May 5, 2020
How to Track Organic Google Shopping Sales in Google Analytics
You remember the fashion fads from the past several decades, right? Shoulder pads and excessive hair in the 80s, grunge or gothic versus a classic vintage look in the 90s, to the frosted hair spikes of the 00s (thanks Justin Timberlake and Guy Fieri).
Well, the digital marketing industry has had its fair share of fads, as well. Way back in the day, broad match was everywhere, and negative keywords were the most important tool. Standard Text Ads turned into Expanded Text Ads, and now they’re even going out of style thanks to Responsive Search Ads. Automated bidding was in, then out, and now has come back with a vengeance.
But what’s the newest digital marketing fad that should be in the discussion to add to your strategy? Smart Shopping.
What Exactly Is Smart Shopping?
For starters, Google views Smart Shopping as entirely separate from regular Product Listing Ads (just another acronym that’s been retired), or manual shopping. In fact, Smart Shopping is viewed as so separate that Google has even dedicated a team exclusively tasked with Smart Shopping’s growth, maintenance, and of course performance.
How Are Smart Shopping and Manual Shopping Different?
One explicit distinction between Smart Shopping and Manual Shopping is their inventory makeup. While Manual Shopping ads live on the typical SERP and Shopping tab, Smart Shopping can also showcase product ads across the entire Google Display Network, Gmail, and YouTube as well as utilizing remarketing audiences. Because of this, Smart Shopping ads must include both text and image assets (similar to Responsive Display Ads).
It’s not all good news though. There are some major drawbacks to Smart Shopping and almost all of them are related to the lack of information Google makes available to advertisers. There are no audience insights or search query reports.
However, the characteristic that differentiates Smart Shopping the most is that the bidding strategy utilized is not algorithmic, but rather machine learning. Algorithm-based bidding strategies take all of the data points at its disposal at any given time to produce a bid for a given auction based on the target goal, whereas machine learning does all of that and also incorporates the results of past auctions as additional data points. Long story short, Smart Shopping should continue to improve performance over time.
Why Should You Test It?
From a performance standpoint, Metric Theory clients on average have seen 35% revenue growth and 15% improvements to ROI as a result of utilizing Smart Shopping.
If that’s not enough, then maybe the time savings will be. It’s not just a bidding algorithm – there also aren’t negative keywords or bid modifiers (Hour-of-day, Day-of-week, Geographic, Device, etc.) to deal with.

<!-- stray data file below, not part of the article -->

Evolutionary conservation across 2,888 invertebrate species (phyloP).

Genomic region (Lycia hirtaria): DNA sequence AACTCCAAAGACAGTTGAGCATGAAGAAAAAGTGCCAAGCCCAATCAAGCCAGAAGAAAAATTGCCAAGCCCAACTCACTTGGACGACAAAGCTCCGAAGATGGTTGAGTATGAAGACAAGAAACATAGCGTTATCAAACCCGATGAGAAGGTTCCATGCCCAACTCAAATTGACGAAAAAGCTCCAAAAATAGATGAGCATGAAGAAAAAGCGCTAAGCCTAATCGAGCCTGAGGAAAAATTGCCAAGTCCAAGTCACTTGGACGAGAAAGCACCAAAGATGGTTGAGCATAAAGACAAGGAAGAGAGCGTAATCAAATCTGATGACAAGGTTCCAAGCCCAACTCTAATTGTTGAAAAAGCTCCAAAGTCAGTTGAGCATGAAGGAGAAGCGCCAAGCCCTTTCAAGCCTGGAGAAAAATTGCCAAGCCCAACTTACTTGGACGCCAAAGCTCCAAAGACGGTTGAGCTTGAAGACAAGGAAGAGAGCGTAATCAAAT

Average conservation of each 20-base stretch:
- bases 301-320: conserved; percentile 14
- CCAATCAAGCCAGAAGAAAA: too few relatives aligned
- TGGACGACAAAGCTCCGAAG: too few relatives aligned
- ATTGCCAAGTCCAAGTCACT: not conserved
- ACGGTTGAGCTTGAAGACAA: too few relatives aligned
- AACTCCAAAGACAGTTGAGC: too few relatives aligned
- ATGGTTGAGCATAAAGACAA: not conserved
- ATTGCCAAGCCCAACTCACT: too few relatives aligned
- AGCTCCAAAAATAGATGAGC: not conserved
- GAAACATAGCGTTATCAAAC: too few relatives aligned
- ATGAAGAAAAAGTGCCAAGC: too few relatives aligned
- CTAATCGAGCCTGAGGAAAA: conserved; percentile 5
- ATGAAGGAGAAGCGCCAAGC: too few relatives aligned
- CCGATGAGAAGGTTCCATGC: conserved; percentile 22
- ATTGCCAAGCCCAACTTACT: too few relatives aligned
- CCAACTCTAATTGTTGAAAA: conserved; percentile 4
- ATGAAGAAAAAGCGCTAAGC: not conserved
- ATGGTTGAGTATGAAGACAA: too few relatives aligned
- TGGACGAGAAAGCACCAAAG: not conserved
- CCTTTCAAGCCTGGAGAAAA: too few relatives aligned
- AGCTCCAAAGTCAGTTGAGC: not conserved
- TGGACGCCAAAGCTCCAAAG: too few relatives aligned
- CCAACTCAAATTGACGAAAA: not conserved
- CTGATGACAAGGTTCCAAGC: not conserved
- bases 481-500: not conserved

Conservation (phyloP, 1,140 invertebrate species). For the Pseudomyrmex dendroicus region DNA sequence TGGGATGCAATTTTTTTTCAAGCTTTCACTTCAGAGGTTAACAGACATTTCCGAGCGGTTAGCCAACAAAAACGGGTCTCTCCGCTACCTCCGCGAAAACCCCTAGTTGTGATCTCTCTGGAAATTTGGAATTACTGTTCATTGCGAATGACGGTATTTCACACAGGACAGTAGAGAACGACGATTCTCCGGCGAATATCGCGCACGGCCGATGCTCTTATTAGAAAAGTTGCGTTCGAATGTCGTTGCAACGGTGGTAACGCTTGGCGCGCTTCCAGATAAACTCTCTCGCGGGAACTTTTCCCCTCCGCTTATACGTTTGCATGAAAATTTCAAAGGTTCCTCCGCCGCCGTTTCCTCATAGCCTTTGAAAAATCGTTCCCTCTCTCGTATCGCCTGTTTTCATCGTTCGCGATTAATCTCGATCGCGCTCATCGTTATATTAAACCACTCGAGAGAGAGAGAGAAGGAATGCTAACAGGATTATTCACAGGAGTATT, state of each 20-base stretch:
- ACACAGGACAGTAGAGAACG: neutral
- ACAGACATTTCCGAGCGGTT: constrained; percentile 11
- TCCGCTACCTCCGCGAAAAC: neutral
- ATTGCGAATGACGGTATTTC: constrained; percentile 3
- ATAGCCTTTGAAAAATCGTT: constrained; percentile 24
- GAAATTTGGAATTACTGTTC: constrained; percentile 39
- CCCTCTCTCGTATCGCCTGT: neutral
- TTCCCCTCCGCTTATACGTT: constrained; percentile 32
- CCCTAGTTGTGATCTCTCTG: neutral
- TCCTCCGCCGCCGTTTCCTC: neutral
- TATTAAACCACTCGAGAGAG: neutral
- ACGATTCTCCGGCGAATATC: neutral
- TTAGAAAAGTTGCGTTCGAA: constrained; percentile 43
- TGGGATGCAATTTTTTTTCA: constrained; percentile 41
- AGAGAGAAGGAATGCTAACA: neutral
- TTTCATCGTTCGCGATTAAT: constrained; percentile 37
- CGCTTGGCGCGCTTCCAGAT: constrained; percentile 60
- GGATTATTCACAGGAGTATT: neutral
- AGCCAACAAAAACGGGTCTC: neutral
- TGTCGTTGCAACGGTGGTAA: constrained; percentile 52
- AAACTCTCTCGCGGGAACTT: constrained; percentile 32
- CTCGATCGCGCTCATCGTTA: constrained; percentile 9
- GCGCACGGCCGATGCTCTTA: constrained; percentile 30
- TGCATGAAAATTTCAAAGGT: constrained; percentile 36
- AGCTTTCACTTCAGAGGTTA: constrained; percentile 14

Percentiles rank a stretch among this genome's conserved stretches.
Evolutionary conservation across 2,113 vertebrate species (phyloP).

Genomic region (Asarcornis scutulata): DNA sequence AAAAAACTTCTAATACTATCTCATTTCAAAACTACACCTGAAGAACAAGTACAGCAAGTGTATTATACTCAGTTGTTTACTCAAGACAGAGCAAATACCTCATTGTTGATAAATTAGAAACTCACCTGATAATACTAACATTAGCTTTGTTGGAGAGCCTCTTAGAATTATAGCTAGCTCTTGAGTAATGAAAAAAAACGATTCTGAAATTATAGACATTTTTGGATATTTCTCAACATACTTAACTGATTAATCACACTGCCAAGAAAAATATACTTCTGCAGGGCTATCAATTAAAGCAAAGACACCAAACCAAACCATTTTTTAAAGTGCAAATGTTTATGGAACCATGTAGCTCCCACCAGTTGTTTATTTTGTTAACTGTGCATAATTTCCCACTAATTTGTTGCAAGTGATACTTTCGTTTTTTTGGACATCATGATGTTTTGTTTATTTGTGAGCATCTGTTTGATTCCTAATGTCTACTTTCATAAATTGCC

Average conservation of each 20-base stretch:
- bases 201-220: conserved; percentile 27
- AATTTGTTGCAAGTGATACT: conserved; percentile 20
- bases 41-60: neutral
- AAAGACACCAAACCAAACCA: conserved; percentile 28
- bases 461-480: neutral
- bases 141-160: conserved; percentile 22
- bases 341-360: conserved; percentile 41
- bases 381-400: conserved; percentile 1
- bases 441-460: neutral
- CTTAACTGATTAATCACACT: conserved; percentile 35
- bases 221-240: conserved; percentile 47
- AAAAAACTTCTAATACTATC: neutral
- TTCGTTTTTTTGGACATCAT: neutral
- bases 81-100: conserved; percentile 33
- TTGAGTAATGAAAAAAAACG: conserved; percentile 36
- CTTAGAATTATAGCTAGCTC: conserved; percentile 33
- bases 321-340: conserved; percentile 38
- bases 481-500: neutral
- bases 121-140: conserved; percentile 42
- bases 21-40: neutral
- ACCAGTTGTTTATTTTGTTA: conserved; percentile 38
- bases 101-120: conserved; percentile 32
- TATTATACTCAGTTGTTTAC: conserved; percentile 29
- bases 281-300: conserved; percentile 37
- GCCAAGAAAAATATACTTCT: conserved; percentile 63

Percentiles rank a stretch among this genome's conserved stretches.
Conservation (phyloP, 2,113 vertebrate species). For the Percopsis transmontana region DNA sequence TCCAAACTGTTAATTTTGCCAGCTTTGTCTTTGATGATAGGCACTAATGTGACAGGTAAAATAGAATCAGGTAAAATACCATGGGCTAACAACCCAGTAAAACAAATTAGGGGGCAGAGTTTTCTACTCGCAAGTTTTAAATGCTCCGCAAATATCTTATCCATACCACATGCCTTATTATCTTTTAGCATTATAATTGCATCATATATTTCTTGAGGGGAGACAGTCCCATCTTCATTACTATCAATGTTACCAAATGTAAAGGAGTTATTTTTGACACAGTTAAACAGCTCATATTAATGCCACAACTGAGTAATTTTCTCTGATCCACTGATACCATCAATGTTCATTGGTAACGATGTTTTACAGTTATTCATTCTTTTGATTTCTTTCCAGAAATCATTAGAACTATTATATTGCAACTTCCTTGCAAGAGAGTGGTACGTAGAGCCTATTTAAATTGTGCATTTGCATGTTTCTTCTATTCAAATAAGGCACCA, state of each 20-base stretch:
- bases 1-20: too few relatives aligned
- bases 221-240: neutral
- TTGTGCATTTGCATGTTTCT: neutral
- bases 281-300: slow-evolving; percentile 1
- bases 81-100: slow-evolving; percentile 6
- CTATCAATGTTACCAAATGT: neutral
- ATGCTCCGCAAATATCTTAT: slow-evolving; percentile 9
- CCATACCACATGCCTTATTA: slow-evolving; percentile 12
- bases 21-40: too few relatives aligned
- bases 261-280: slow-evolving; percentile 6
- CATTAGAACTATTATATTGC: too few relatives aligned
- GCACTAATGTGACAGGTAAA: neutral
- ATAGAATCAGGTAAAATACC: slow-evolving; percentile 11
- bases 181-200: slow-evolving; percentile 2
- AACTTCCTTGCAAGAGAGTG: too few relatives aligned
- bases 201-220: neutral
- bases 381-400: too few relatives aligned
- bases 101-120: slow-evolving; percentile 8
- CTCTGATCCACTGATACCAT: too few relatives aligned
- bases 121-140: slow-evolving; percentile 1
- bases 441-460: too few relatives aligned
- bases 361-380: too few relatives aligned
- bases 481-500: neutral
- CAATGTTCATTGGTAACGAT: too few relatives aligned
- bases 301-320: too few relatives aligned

Even if you are currently experiencing strong shopping performance, that is not a reason to not test smart shopping in some capacity.
Why Shouldn’t You Test It?
The reasons for not testing are more a matter of business goals than anything else. If segmenting between first time and returning purchasers is a high priority for the account, then Smart Shopping currently doesn’t offer a way to continue that strategy.
Accounts with heavy call volume that are not being accurately tracked in ads also presents some difficulty as the bidding strategy doesn’t have access to the key data points it needs.
Also with no search query report to sift through and add negative keywords from, it may not be a good idea to test Smart Shopping if it’s known that the feed being utilized is bare bones or has structure that hasn’t been reviewed for best practices.
How To Test
There are three main ideologies we’ve seen utilized most often when testing Smart Shopping.
Option A: Identify your poorest performing product group/s and test those exclusively within a Smart Shopping campaign. If there are product group coverage overlaps between your Manual Shopping and Smart Shopping campaigns, Smart Shopping will take priority and take up the overwhelming majority of quickly within just a few hours, so there’s no need to exclude the product groups you want to test from Manual Shopping.
Option B: A recent addition to Smart Shopping that Google has rolled out is the ability for strong location targeting. This comes in handy as you can A/B test Smart Shopping against your current Manual Shopping structure while also being able to limit the overall performance impact via state or country geographic restrictions.
Option C: Of course you could always make a clean switch from Manual to Smart Shopping if performance necessitates or there are few factors that would influence a period over period analysis.
One major thing to keep in mind when analyzing Smart Shopping performance is that since its inventory also includes Google Display Network, Gmail, and YouTube via remarketing, you should be incorporating performance from your Display Remarketing campaigns to evaluate performance more effectively.
We’ve been testing Smart Shopping for clients across a variety of industries, all with different reasonings behind the test, and have seen overwhelming positive results showcased below:
Automation is the present and future, and as digital marketers we can’t hesitate to embrace the most current technologies that are at our disposal. While the initial results that we’ve seen in Smart Shopping across a range of accounts have been very strong, it’s important to test before rolling out immediately and ensure that both Remarketing and Shopping performance are being taken into consideration when evaluating success.